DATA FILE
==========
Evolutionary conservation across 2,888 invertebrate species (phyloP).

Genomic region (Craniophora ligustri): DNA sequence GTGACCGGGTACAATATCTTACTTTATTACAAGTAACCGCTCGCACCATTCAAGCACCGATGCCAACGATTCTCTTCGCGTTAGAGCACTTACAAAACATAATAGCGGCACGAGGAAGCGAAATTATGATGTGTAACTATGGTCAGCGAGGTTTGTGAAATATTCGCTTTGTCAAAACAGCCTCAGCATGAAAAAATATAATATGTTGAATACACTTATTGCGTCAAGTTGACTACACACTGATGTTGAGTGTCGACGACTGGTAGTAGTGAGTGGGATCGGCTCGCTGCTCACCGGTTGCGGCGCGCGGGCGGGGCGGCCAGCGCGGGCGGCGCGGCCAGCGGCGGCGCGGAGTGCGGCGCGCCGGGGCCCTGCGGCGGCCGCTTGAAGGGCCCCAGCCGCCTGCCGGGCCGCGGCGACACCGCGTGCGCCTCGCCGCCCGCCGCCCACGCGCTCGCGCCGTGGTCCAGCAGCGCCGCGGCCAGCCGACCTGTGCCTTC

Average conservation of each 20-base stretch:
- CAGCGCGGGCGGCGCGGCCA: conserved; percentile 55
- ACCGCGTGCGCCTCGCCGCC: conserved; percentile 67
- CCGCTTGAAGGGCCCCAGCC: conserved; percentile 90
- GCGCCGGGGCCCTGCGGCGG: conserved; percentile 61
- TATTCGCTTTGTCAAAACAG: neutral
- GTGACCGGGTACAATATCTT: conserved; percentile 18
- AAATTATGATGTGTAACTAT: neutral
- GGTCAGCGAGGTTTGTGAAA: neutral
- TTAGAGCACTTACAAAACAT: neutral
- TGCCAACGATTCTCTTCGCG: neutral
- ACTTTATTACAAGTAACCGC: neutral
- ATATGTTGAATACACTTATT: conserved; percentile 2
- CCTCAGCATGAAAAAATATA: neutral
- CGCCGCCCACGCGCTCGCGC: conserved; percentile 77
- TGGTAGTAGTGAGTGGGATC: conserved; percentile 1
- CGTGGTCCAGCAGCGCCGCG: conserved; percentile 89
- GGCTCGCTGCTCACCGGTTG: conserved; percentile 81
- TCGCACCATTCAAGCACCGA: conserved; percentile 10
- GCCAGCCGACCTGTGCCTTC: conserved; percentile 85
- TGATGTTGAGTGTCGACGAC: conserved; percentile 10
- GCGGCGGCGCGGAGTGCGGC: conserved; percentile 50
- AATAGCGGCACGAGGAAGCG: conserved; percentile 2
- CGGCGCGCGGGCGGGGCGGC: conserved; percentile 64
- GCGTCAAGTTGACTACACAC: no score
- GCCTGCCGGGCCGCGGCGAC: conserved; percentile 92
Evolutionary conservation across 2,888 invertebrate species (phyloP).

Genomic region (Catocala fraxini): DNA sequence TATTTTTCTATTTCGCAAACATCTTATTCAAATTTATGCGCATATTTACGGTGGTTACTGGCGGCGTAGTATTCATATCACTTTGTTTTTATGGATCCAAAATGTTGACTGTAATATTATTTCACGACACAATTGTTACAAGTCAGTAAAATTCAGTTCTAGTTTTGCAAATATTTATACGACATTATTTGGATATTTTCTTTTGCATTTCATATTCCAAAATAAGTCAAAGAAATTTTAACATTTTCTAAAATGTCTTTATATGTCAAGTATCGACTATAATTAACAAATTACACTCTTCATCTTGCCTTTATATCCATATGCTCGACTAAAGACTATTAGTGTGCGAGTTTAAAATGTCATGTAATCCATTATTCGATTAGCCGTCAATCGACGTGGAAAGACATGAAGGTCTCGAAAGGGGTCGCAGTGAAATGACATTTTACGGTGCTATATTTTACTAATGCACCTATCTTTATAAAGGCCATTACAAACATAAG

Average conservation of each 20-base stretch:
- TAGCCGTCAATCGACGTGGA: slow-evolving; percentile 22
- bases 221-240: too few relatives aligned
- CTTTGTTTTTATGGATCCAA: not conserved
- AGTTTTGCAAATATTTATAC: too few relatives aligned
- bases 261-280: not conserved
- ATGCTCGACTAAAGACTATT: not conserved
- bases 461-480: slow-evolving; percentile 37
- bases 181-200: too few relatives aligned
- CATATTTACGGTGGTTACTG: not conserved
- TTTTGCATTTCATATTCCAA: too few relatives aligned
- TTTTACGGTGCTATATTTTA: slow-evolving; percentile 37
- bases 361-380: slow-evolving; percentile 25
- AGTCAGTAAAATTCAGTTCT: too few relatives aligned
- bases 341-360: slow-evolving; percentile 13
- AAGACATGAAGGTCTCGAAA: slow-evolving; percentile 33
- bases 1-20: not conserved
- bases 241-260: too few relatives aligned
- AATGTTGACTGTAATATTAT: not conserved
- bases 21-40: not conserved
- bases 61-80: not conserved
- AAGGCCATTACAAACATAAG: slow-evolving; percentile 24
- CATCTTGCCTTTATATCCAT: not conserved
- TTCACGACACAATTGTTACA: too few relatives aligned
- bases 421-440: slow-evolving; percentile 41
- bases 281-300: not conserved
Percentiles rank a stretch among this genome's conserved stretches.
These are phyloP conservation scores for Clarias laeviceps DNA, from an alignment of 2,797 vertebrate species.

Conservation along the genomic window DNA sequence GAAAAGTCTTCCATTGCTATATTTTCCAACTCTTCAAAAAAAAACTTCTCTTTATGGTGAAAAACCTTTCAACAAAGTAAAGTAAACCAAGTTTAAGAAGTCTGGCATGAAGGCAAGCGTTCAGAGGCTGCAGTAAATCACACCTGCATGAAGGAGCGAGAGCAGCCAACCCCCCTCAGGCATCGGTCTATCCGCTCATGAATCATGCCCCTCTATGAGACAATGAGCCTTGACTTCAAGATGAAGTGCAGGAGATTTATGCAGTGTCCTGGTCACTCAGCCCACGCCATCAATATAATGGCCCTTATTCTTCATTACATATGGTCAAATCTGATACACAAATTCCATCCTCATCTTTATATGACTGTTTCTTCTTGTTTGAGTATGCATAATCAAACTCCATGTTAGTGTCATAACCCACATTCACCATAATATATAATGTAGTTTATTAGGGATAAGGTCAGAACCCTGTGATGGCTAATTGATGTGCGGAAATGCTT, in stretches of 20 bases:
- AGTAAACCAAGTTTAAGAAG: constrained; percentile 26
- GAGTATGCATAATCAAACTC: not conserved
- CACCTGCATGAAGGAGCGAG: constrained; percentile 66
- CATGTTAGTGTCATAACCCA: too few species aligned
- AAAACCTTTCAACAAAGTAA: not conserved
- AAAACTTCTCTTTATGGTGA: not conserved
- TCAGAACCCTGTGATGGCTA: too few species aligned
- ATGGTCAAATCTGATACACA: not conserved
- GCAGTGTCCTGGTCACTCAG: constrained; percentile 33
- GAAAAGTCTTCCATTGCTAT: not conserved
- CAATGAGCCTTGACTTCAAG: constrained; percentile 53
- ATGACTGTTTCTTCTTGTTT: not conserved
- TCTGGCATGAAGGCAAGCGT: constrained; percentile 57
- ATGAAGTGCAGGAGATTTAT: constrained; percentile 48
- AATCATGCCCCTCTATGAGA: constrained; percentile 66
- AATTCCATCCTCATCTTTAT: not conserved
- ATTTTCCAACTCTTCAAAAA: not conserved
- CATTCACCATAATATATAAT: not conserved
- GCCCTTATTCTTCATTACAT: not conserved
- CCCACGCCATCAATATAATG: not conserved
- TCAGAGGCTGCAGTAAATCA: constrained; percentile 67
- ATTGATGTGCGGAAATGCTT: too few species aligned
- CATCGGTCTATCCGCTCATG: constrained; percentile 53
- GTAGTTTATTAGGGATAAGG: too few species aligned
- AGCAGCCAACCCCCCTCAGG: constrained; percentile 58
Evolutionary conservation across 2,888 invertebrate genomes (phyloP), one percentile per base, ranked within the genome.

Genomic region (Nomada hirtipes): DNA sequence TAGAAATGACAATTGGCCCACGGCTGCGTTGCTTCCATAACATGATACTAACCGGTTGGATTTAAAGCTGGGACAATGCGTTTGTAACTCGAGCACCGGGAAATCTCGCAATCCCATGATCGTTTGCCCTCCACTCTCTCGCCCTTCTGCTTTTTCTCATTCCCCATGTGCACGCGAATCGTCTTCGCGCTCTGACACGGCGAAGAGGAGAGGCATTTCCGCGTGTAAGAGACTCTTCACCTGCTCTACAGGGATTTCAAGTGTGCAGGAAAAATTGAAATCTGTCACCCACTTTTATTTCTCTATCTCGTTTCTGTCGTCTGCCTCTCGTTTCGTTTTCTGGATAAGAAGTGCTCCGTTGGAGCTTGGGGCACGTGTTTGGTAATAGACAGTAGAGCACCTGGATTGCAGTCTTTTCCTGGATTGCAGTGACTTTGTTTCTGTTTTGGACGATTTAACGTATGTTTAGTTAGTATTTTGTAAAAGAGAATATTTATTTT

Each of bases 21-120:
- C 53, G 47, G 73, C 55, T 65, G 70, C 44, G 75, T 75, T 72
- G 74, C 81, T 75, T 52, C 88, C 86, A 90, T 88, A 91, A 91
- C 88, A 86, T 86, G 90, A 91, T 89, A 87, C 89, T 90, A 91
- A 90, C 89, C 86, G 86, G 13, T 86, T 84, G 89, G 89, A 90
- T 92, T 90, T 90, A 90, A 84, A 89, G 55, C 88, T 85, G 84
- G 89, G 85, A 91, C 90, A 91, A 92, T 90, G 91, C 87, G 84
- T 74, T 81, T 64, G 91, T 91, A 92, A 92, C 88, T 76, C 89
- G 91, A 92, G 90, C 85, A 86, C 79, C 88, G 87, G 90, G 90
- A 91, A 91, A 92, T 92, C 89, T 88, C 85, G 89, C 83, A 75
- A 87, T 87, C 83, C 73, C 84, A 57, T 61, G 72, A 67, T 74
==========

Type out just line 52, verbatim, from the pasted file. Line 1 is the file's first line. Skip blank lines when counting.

- AAGGCCATTACAAACATAAG: slow-evolving; percentile 24